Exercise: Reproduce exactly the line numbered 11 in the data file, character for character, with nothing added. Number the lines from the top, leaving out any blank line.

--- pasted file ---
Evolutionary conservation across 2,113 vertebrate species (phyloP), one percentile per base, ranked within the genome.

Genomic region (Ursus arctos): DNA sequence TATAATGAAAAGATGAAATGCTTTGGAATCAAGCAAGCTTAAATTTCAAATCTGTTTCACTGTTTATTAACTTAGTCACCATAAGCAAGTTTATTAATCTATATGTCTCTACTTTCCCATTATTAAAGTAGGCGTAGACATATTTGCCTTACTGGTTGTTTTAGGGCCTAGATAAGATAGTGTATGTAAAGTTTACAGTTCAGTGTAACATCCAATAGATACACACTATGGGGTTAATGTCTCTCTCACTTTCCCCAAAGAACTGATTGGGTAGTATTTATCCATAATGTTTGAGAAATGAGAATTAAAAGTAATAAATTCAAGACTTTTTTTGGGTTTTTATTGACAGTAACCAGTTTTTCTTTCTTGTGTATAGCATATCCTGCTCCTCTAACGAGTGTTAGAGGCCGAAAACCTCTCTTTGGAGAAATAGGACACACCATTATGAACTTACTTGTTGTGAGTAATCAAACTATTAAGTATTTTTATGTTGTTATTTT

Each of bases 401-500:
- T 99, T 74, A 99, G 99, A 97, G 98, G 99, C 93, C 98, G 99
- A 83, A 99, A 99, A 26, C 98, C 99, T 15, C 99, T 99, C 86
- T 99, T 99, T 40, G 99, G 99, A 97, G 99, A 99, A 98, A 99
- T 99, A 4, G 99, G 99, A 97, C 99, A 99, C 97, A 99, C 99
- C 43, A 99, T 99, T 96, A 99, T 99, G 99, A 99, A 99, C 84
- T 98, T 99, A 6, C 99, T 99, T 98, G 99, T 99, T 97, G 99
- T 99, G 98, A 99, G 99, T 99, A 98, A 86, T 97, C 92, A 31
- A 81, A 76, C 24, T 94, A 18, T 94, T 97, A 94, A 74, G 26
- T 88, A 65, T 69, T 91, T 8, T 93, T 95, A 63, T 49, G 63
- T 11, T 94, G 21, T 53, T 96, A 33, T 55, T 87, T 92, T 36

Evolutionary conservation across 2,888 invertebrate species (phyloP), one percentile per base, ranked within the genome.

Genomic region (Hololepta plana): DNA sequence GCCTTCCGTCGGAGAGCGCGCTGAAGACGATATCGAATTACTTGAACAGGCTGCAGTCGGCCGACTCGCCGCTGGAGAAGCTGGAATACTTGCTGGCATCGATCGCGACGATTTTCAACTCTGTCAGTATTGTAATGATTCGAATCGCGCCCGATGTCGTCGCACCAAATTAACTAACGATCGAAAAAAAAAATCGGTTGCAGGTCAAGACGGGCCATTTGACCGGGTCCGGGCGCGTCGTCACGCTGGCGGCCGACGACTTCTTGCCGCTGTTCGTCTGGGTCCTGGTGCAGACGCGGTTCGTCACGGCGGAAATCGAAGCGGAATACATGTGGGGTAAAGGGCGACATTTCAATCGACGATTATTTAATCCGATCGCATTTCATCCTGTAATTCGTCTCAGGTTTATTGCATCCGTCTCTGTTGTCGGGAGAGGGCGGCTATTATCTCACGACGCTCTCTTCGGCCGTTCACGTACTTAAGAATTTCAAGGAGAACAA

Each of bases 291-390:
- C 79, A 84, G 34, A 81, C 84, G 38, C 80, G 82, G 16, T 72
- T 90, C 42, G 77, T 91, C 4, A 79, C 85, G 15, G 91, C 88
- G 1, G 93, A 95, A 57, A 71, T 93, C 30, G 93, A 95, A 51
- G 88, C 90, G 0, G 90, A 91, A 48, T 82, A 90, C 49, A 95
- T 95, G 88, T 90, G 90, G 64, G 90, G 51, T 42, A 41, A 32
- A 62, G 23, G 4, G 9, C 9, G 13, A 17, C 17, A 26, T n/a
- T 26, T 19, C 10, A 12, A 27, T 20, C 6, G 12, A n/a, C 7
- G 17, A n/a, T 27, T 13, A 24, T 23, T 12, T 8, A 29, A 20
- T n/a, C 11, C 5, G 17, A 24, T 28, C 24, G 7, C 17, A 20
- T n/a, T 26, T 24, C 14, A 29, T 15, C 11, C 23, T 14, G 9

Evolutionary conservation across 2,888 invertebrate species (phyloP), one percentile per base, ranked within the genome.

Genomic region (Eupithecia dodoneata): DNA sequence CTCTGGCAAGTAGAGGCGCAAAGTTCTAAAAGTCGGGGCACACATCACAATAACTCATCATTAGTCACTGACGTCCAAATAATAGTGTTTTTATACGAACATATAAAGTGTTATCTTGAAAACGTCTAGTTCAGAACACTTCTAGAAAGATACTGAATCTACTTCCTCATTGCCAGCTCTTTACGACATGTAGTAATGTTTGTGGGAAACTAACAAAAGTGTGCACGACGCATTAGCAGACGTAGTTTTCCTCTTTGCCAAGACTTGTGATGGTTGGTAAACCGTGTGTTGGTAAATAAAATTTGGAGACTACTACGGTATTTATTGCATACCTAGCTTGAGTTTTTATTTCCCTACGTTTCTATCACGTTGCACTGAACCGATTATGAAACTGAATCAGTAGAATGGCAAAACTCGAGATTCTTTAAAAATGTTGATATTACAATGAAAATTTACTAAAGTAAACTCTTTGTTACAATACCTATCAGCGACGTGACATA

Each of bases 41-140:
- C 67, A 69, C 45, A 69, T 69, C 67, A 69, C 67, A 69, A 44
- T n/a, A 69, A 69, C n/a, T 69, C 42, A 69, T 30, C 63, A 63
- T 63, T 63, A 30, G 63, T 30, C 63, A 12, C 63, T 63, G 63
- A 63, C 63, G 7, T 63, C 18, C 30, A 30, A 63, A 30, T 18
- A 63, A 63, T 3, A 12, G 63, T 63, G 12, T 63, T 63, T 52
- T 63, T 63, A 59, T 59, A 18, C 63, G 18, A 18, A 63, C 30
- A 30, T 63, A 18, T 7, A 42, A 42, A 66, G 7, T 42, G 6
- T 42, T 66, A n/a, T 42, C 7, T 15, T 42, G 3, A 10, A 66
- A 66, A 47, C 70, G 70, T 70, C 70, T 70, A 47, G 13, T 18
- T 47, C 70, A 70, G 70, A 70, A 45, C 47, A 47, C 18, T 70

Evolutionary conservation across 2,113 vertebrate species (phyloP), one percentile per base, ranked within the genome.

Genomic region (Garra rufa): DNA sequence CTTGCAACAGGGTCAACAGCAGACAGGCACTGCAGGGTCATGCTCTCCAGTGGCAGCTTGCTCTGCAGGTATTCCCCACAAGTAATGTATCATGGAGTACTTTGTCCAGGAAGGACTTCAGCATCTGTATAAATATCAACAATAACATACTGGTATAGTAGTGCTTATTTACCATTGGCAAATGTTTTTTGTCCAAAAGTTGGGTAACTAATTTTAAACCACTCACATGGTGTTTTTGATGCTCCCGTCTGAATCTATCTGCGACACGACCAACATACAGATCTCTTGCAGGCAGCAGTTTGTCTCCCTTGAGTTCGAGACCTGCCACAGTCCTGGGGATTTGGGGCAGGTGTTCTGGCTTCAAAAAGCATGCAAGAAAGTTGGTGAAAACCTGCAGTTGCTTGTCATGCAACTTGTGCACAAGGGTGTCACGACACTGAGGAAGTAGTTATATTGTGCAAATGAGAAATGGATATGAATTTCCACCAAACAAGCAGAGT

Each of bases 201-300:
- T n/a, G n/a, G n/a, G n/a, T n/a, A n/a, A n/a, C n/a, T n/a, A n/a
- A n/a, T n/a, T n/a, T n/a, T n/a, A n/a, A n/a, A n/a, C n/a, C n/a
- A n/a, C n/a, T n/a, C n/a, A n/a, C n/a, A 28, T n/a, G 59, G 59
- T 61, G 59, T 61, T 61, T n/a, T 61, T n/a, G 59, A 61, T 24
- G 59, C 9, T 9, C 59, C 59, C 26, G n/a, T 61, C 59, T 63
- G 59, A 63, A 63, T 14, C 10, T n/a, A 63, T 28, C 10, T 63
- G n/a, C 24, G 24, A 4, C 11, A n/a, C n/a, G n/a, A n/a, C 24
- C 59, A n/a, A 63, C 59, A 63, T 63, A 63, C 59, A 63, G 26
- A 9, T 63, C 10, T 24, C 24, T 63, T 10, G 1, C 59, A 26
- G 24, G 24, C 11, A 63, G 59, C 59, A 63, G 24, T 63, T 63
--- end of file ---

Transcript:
- A 81, A 76, C 24, T 94, A 18, T 94, T 97, A 94, A 74, G 26